Alameda County joins 40 other counties now under most restrictive state criteria for reopening
Alameda County is at risk of “widespread” COVID-19 cases and will go retighten local restrictions following a recent announcement by Governor Gavin Newsom. The State will require 41 counties, including Alameda, to restrict activities.
“We are sounding the alarm,” said Governor Newsom. “California is experiencing the fastest increase in cases we have seen yet –faster than what we experienced at the outset of the pandemic or even this summer. The spread of COVID-19, if left unchecked, could quickly overwhelm our health care system and lead to catastrophic outcomes.”
Widespread COVID-19 risk in Alameda County
Starting Wednesday the State will require Alameda County to enter the most restrictive tier of the state’s Blueprint for a Safer Economy. The Purple Tier means a county is a “widespread” risk and requires many non-essential indoor business operations to close.
Alameda County has 25,872 cases to date, according to the Alameda County COVID-19 dashboard. Oakland has the most coronavirus cases in the County, 9,761. Since the pandemic, 490 people have died.
Alameda County had been in the Orange Tier with an adjusted rate of 3.8 cases per day. Many indoor businesses like fitness gyms reopened recently. However, with the third wave nationwide and local rates rising, the state is requiring activities permitted in the Red and Orange tiers to close.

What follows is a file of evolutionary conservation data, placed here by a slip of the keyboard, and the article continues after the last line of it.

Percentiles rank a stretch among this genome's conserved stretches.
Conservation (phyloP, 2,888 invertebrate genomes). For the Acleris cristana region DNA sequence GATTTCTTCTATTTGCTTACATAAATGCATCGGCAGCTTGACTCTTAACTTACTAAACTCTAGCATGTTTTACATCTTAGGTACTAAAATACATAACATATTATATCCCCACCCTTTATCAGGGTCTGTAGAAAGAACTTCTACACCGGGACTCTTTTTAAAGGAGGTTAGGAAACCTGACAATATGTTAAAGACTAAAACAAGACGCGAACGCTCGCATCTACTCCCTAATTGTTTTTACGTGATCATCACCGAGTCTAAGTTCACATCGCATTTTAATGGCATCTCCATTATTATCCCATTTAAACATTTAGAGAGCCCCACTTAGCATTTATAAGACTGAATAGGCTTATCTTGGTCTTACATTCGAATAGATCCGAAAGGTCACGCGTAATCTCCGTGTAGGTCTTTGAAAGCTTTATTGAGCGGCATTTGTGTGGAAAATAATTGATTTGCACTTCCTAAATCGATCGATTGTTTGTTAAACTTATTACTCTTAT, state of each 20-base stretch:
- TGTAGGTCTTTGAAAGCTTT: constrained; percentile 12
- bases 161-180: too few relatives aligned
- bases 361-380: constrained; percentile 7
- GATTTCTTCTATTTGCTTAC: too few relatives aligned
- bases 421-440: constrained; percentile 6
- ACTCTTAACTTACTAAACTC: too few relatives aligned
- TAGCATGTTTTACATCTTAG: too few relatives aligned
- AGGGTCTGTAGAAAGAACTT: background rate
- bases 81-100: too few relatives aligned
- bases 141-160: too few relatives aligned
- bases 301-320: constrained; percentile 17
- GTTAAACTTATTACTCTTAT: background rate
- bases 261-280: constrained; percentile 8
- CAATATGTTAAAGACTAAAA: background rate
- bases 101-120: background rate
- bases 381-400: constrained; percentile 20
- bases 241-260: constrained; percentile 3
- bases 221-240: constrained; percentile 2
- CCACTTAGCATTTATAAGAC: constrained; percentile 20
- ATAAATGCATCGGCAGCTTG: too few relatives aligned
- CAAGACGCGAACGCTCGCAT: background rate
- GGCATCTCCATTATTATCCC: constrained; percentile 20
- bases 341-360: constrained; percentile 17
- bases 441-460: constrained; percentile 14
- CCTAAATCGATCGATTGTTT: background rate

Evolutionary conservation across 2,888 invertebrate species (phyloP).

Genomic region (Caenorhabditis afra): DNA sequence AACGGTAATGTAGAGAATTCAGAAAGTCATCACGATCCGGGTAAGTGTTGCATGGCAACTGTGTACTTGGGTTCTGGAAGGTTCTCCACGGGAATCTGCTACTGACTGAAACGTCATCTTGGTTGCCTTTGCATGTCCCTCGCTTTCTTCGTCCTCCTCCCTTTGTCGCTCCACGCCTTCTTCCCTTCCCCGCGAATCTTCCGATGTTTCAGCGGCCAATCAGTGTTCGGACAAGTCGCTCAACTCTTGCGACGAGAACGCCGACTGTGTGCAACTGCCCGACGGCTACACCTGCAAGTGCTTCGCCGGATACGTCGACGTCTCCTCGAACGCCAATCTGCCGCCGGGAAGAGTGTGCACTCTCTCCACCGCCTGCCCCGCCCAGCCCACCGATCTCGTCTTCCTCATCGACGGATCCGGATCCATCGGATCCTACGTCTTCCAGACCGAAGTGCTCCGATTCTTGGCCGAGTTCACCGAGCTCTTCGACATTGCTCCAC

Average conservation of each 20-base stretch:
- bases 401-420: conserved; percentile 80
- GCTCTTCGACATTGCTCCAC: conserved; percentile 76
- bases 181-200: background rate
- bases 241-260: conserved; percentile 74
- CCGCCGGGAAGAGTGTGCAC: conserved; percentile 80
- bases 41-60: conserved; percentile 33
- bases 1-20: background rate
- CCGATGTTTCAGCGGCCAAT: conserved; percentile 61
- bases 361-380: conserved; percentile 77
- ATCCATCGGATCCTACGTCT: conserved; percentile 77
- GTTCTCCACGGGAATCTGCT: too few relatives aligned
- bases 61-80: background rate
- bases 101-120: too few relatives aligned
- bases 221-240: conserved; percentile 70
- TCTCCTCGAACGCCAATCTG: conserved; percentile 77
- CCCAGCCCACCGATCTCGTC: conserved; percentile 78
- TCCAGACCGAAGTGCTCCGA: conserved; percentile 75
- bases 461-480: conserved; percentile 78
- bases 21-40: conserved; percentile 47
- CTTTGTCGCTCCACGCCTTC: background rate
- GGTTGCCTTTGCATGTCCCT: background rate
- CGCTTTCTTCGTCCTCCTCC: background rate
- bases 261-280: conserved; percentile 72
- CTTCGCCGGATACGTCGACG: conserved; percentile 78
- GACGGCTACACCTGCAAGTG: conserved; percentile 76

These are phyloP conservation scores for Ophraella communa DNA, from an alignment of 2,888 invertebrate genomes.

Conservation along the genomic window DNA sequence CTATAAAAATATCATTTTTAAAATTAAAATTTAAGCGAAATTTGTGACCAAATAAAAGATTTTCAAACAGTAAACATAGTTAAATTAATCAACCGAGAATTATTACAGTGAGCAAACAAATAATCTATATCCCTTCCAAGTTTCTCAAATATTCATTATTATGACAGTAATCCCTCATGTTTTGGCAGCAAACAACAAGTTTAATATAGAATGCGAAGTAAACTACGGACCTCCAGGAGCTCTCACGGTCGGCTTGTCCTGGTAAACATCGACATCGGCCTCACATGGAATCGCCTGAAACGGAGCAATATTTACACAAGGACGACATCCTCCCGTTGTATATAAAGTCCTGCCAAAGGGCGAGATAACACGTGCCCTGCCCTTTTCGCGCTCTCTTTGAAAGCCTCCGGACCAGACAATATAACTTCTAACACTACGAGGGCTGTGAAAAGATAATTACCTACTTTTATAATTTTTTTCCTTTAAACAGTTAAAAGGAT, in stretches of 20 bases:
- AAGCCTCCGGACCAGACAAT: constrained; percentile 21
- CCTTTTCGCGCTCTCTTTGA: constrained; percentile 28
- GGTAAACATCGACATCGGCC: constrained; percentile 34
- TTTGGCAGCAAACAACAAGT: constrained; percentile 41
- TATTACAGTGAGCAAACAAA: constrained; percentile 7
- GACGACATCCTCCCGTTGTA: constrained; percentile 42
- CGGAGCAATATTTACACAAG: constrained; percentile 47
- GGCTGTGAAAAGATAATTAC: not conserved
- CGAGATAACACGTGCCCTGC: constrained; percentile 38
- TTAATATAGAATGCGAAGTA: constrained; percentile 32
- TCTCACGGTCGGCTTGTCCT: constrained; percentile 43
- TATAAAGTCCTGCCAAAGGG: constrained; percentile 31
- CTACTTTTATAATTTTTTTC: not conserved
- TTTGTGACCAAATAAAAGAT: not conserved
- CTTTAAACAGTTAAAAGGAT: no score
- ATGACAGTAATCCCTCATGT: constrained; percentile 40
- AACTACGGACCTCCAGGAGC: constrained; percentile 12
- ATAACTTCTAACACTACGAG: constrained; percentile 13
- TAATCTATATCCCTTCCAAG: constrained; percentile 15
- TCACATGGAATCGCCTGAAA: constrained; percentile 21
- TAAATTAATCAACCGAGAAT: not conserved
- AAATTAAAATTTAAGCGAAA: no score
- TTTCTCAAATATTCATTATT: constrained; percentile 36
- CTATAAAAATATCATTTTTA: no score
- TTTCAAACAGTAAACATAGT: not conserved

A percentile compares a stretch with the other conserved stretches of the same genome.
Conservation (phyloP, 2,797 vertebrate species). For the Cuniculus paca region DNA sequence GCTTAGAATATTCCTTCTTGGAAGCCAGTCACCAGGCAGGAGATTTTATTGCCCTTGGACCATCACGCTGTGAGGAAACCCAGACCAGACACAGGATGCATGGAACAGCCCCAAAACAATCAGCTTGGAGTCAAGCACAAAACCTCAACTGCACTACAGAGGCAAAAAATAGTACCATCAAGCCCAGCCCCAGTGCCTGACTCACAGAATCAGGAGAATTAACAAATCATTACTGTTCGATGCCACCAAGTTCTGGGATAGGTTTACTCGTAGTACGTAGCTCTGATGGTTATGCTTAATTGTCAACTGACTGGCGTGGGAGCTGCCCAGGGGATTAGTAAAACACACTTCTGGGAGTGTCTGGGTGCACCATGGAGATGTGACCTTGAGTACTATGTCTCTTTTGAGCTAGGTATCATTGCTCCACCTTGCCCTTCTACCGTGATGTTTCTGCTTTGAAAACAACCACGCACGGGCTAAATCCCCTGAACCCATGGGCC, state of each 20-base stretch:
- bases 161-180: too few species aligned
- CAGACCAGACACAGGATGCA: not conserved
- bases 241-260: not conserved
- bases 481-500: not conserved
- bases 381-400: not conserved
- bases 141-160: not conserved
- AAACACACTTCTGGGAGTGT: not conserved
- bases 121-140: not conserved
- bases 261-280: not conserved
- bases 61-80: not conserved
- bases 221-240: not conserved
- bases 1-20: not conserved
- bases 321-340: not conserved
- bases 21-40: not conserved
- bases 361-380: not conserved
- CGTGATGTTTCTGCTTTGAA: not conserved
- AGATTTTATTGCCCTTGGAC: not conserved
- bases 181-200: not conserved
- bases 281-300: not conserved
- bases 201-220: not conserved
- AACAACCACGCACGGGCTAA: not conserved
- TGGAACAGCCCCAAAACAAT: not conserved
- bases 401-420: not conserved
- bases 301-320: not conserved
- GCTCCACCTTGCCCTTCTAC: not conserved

According to the state, Alameda County’s new COVID-19 rate is 9.1. More than 7 cases per 100,000 is enough for the state to assign a County to the Purple Tier.
The Rise, Fall, and Rise of COVID-19 in Alameda County
As we reported last week, Alameda County has been on a roller coaster ride with COVID-19. Although the Bay Area was the first to adopt shelter-in-place, cases steadily climbed as the County increased its testing capacity. To date, over 851,861 people have been tested in Alameda County.
Oakland Voices first reported how East Oakland residents felt the brunt of COVID-19. Alameda County saw increased hospitalizations in the late summer months and cases peaking in August before declining through September and October. As Alameda County moved to the Red Tier and then Orange, many restaurants began offering outdoor dining, parks and zoos reopened, and some schools restarted in-person instruction.
Cases have risen all this month. Health officials discourage in-person gatherings outside of individual households and continued mask wearing and 6-foot physical distancing.
“We need Alameda County residents and businesses to, once again, rise to the challenge and help flatten the curve,” Alameda County Health Officer Dr. Nicholas Moss said in a statement.